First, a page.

This is exact­ly how we non-Eng­lish-speak­ers sung the then hit songs. You learned some begin­ning parts of lyrics so that the audi­ence rec­og­nized the song. They heard it at Radio Lux­em­bourg. From here on it was exact­ly the same style — out­side the cho­rus of course. Adri­ano Celen­tano was always been a leg­end for us back in Slove­nia.

h/t Erik B.

Relat­ed Con­tent 

The Sto­ry of Lorem Ipsum: How Scram­bled Text by Cicero Became the Stan­dard For Type­set­ters Every­where

Hear All of Finnegans Wake Read Aloud: A 35 Hour Read­ing

Watch La Lin­ea, the Pop­u­lar 1970s Ital­ian Ani­ma­tions Drawn with a Sin­gle Line

– Ayun Hal­l­i­day is the Chief Pri­ma­tol­o­gist of the East Vil­lage Inky zine and author, most recent­ly, of Cre­ative, Not Famous: The Small Pota­to Man­i­festo and Cre­ative, Not Famous Activ­i­ty Book. Fol­low her @AyunHalliday.

The Evolution of Bugs Bunny’s Appearance Over His Eight Decade Career

Bugs Bun­ny is a quick-think­ing, fast-talk­ing, was­cal­ly force of nature, and a preter­nat­u­ral­ly gift­ed phys­i­cal come­di­an, too.

But unlike such last­ing greats as Char­lie Chapin and Buster Keaton, it took him a while to find his icon­ic look.

His first appear­ance, as “Hap­py Rab­bit” in the 1938 black and white the­atri­cal short, Porky’s Hare Hunt, might remind you of those year­book pho­tos of celebri­ties before they were famous.

In a video essay con­sid­er­ing how Bugs Bunny’s look has evolved over his eight-decade career, ani­ma­tion fan Dave Lee of the pop­u­lar YouTube series Dave Lee Down Under breaks down some ear­ly char­ac­ter­is­tics, from an unde­fined, small body and oval-shaped head to white fur and a fluffy cot­ton ball of a tail.

His voice was also a work in progress, more Woody Wood­peck­er than the hybrid Brook­lyn-Bronx patois that would make him, and voice actor Mel Blanc, famous.

The fol­low­ing year, the rab­bit who would become Bugs Bun­ny returned in Prest‑o Change‑o, a Mer­ry Melodies Tech­ni­col­or short direct­ed by Chuck Jones.

A few months lat­er char­ac­ter design­er (and for­mer Dis­ney ani­ma­tor) Char­lie Thor­son sub­ject­ed him to a pret­ty notice­able makeover for Hare-um Scare-um, anoth­er rab­bit hunt­ing-themed romp.

The two-toned grey and white coat, oval muz­zle, and mis­chie­vous buck-toothed grin are much more aligned with the Bugs most of us grew up watch­ing.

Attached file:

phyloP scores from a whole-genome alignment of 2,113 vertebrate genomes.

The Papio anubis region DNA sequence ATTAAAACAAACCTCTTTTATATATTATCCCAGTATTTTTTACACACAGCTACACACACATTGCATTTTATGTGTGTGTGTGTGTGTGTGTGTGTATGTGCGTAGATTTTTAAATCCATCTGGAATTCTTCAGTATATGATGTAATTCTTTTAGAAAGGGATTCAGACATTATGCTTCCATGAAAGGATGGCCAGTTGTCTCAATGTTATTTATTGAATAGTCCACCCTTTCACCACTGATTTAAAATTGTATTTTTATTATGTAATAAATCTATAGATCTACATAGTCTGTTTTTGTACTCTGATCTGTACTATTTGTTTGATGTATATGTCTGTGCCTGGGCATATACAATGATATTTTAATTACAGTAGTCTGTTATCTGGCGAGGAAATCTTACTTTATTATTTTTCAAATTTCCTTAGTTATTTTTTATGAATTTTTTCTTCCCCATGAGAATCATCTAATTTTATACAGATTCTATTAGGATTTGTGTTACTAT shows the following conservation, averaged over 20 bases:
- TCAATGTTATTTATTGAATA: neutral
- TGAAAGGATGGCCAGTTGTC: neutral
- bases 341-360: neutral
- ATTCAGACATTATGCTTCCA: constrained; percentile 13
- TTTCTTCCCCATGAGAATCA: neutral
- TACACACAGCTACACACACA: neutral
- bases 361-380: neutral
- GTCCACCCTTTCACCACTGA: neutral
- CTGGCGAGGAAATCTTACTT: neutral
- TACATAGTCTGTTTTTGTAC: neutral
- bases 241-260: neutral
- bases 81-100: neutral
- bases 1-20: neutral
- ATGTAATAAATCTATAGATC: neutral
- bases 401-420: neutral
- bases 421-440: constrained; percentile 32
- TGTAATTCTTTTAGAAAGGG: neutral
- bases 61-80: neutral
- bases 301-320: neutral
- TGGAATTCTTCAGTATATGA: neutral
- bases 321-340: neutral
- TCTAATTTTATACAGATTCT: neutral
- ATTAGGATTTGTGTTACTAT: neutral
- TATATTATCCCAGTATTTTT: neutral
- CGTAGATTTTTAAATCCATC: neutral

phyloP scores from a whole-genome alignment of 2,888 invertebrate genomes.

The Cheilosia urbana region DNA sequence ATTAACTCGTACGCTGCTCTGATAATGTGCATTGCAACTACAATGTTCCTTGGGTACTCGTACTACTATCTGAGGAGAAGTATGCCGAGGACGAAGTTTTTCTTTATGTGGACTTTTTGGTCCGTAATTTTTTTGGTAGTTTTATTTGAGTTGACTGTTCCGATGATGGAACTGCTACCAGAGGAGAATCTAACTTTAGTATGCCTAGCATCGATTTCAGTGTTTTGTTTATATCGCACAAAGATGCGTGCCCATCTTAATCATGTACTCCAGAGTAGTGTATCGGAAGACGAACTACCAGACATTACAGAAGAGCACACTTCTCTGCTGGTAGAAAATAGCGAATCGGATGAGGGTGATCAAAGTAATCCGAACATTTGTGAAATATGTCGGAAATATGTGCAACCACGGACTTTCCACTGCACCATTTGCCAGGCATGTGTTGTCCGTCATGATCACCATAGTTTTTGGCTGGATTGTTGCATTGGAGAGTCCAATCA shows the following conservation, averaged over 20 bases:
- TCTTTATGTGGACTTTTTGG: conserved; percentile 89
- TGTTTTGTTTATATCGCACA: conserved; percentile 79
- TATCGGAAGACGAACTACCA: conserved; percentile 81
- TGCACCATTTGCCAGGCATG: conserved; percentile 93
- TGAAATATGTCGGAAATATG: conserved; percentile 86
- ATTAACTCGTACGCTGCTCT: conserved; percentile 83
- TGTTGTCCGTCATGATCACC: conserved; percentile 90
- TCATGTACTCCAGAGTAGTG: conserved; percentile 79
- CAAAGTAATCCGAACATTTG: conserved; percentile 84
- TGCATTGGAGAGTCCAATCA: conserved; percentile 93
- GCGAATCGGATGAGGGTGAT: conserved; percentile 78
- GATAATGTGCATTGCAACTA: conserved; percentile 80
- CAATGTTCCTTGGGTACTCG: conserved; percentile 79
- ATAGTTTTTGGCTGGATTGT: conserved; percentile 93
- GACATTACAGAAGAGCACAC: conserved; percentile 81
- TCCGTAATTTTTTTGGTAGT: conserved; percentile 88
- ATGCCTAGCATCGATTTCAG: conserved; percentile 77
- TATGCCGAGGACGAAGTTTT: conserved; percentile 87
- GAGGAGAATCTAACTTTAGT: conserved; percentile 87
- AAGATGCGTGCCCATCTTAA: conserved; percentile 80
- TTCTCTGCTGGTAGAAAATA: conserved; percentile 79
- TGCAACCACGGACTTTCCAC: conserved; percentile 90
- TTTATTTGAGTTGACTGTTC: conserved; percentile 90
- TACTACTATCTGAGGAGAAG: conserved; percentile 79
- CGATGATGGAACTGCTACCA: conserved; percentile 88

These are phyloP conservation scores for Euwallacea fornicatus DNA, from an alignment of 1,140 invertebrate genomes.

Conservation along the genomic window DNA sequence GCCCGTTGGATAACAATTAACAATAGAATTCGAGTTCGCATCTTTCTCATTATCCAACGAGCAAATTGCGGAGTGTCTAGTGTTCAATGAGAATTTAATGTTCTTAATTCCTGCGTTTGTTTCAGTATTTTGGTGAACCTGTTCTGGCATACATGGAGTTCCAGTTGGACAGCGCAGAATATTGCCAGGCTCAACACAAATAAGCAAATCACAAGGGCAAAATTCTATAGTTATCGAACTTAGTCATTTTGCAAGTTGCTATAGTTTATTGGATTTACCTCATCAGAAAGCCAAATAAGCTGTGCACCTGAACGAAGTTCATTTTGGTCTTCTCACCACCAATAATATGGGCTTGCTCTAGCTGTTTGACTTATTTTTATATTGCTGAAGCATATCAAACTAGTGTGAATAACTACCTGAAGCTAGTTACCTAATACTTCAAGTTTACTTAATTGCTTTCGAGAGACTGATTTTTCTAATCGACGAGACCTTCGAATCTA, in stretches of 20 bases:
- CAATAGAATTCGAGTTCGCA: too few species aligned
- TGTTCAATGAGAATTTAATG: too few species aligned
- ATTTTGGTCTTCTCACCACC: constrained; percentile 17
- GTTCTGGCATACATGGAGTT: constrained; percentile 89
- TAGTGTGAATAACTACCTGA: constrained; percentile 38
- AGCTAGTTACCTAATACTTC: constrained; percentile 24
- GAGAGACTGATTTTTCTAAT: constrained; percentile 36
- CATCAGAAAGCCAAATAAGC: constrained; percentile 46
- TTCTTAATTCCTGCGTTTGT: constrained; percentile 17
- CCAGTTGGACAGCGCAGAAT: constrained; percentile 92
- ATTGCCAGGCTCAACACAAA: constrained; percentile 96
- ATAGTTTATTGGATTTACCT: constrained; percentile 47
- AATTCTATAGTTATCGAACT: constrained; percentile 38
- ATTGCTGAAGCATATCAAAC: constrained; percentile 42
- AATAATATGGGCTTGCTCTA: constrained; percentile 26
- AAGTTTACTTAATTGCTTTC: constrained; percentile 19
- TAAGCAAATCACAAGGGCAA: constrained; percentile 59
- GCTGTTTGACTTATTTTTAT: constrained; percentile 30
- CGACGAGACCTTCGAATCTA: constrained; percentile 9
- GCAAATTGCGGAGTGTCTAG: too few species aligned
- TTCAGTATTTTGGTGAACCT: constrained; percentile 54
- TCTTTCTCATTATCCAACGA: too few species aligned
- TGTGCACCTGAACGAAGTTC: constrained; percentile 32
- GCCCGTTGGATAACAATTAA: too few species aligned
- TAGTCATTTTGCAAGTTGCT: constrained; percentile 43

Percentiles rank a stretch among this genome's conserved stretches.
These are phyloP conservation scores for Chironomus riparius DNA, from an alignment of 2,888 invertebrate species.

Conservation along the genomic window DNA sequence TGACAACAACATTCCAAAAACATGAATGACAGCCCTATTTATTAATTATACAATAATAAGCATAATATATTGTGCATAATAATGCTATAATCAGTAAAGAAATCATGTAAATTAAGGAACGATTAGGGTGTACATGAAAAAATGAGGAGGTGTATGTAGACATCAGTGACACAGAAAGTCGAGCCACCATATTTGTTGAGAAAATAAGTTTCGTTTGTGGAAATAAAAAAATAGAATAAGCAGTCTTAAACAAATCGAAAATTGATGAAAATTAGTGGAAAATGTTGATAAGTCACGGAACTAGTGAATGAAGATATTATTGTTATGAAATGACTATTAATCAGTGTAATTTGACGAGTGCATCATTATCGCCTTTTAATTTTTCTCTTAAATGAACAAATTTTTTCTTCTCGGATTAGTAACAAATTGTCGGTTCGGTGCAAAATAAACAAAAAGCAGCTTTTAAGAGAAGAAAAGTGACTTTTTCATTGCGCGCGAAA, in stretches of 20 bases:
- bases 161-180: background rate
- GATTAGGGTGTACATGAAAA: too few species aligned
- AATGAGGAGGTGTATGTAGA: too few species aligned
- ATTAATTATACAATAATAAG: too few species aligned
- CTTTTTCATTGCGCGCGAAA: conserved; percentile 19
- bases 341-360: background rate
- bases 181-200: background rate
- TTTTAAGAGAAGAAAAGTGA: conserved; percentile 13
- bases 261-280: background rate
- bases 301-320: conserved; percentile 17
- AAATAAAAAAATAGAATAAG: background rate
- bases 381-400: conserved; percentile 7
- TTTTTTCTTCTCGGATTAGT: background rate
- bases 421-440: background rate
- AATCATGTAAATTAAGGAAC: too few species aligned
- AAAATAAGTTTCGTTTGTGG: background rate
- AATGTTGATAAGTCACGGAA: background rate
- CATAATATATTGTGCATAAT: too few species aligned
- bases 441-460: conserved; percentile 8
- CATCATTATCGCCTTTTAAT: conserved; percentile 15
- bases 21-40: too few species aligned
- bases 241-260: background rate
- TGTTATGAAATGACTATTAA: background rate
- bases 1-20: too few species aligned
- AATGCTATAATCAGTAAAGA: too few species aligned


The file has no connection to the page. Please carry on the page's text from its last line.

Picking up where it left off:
His pear-shaped bod’, long neck, high-rumped stance, and pon­toon feet allowed for a much greater range of motion.

A nota­tion on the mod­el sheet allud­ing to direc­tor Ben Hard­away’s nick­name — “Bugs” — gives some hint as to how the world’s most pop­u­lar car­toon char­ac­ter came by his stage name.

For 1940’s Elmer’s Can­did Cam­era, the pink-muz­zled Bugs dropped the yel­low gloves Thors­en had giv­en him and affect­ed some black ear tips.

Tex Avery, who was in line to direct the pair in the Acad­e­my Award-nom­i­nat­ed short A Wild Hare, found this look objec­tion­ably cute.

He tasked ani­ma­tor Bob Givens with giv­ing the rab­bit, now offi­cial­ly known as Bugs Bun­ny, an edgi­er appear­ance.

Ani­ma­tion his­to­ri­an Michael Bar­ri­er writes:

In the Givens design, Bugs was no longer defined by Thor­son­’s tan­gle of curves. His head was now oval, rather than round. In that respect, Bugs recalled the white rab­bit in Porky’s Hare Hunt, but Given­s’s design pre­served so many of Thor­son­’s refinements—whiskers, a more nat­u­ral­is­tic nose—and intro­duced so many others—cheek ruffs, less promi­nent teeth—that there was very lit­tle sim­i­lar­i­ty between the new ver­sion of Bugs and the Hare Hunt rab­bit. 

Bar­ri­er also details a num­ber of sim­i­lar­i­ties between the tit­u­lar rab­bit char­ac­ter from Disney’s 1935 Sil­ly Sym­phonies short, The Tor­toise and the Hare, and for­mer Dis­ney employ­ee Givens’ design.  

While Avery boast­ed to car­toon his­to­ri­an Milt Gray in 1977 that “the con­struc­tion was almost iden­ti­cal”, adding, “It’s a won­der I was­n’t sued,” Givens insist­ed in an inter­view with the Ani­ma­tion Guild’s oral his­to­ry project that Bugs wasn’t a Max Hare rip off. ( “I was there. I ought to know.”)

What­ev­er par­al­lels may exist between Givens’ Bugs and Disney’s Hare, YouTu­ber Lee sees A Wild Hare as the moment when Bugs Bunny’s char­ac­ter coa­lesced as “more of a lov­able prankster than a mali­cious deviant,” non­cha­lant­ly chomp­ing a car­rot like Clark Gable in It Hap­pened One Night, and turn­ing a bit of region­al Texas teen slang — “What’s up, Doc?”- into one of the most immor­tal catch phras­es in enter­tain­ment his­to­ry.

A star was born, so much so that four direc­tors — Jones, Avery, Friz Fre­leng and Bob Clam­pett — were enlist­ed to keep up with the demand for Bugs Bun­ny vehi­cles.